Description of the Practice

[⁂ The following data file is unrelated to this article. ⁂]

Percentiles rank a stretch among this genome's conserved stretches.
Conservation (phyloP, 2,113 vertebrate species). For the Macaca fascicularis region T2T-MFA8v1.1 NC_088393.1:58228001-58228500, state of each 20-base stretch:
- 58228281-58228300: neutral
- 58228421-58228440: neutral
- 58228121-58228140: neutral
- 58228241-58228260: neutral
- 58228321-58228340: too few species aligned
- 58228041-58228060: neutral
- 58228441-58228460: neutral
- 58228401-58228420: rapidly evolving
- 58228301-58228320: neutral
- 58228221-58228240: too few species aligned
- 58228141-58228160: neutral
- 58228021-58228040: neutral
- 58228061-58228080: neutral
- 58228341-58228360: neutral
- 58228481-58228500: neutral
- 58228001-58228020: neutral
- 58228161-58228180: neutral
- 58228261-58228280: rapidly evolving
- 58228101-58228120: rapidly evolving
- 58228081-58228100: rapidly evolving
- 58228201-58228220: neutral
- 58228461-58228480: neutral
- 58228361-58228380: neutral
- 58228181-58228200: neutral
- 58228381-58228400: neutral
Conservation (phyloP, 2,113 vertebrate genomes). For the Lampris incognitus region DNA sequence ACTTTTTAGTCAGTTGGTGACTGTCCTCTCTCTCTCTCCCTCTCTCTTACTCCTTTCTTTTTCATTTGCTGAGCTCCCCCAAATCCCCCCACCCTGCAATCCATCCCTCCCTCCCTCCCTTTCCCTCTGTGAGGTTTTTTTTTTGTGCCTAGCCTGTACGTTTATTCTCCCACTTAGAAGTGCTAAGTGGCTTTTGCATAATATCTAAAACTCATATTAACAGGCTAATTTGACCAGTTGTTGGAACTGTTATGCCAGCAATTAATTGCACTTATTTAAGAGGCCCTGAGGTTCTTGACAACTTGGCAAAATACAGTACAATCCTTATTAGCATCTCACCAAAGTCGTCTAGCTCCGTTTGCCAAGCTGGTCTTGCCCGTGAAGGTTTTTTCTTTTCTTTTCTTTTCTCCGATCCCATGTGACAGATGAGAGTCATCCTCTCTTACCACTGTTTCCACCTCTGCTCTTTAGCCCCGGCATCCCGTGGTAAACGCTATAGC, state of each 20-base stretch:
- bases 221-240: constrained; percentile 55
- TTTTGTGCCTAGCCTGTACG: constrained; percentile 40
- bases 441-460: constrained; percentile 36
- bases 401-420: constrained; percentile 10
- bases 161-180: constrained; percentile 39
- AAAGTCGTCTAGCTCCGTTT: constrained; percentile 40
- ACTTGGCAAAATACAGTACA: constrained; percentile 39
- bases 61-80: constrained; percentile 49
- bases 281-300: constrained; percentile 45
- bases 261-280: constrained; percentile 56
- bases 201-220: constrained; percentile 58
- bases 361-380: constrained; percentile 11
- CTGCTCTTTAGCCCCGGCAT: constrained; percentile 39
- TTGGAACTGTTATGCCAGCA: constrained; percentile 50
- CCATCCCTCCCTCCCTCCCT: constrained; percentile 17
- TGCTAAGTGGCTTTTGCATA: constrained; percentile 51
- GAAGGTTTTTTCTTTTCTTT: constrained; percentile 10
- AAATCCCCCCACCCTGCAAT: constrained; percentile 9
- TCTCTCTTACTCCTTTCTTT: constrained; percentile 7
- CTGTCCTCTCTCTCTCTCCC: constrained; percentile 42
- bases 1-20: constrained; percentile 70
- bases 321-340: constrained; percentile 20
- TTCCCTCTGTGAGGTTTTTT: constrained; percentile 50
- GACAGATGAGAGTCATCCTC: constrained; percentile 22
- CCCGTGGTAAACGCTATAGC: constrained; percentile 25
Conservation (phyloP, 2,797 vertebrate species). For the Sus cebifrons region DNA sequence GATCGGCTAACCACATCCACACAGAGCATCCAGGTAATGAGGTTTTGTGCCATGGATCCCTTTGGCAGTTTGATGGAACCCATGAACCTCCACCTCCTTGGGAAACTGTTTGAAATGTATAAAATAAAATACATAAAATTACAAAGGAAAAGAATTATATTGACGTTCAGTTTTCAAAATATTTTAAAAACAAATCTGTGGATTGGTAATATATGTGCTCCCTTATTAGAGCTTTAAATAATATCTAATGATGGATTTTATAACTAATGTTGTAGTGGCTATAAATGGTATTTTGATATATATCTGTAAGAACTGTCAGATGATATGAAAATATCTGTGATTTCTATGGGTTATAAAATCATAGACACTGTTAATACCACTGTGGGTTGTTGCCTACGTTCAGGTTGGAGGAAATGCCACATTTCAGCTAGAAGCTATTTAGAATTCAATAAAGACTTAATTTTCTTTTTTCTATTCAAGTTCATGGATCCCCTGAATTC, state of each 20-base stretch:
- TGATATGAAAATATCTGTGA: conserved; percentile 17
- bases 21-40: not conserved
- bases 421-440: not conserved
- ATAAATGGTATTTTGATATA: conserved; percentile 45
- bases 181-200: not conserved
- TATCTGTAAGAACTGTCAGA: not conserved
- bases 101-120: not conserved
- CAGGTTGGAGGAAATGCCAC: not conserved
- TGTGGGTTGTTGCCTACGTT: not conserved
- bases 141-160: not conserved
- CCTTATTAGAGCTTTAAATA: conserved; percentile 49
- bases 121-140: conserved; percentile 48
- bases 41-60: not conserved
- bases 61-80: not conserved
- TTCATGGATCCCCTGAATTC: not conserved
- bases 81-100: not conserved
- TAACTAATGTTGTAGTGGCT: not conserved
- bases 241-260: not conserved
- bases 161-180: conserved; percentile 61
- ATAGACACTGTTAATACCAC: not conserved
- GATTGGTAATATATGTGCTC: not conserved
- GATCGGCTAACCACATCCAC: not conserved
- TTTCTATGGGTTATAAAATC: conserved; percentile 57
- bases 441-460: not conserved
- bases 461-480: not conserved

Only an admissible citizens’ petition can be successful, which is why the prerequisites for this shall be examined in more detail here. The various Local Codes impose structurally different but largely comparable requirements on matters that are eligible for a citizens’ petition. In most cases there are negative catalogues with matters that cannot be the subject of a citizens’ petition. In any case, the local government must have the respective decision-making authority – the decision has to be a local responsibility –  and the local council must be responsible in accordance with the local government’s internal rules of competence. It is also indispensable that the petition follows a legitimate goal. Often excluded are matters with financial implications (or the budget statutes or the levying of levies), complex planning decisions and planning approval decisions. Such decisions can simply not be made by a simple yes or no question (as is the case with the subsequent referendum). As a second condition, the citizen’s petition must be signed by a certain number of citizens (quorum), while the quorums are usually graded according to the size of the local government. There are great differences in the individual Länder.[5] The petition must be submitted in writing and the question to be decided, which must be answered with yes / no (ambiguous question leads to inadmissibility) together with a justification. It is also necessary to designate some persons (usually three) who are entitled to represent the undersigned. The first period requirement is that only those matters are eligible for a citizens’ petition that have not recently been the subject of a petition or referendum within a certain period of time (1 to 3 years). Incidentally, a differentiation based on its effect must be made: Cashing citizens’ petitions (kassierende Bürgerbegehren) which are directed against a local council decision are only admissible within a certain period of time from the challenged local council decision. Initiating citizens’ petitions (initiierende Bürgerbegehren) that do not turn against a specific local council decision but raise an object themselves are not time-limited.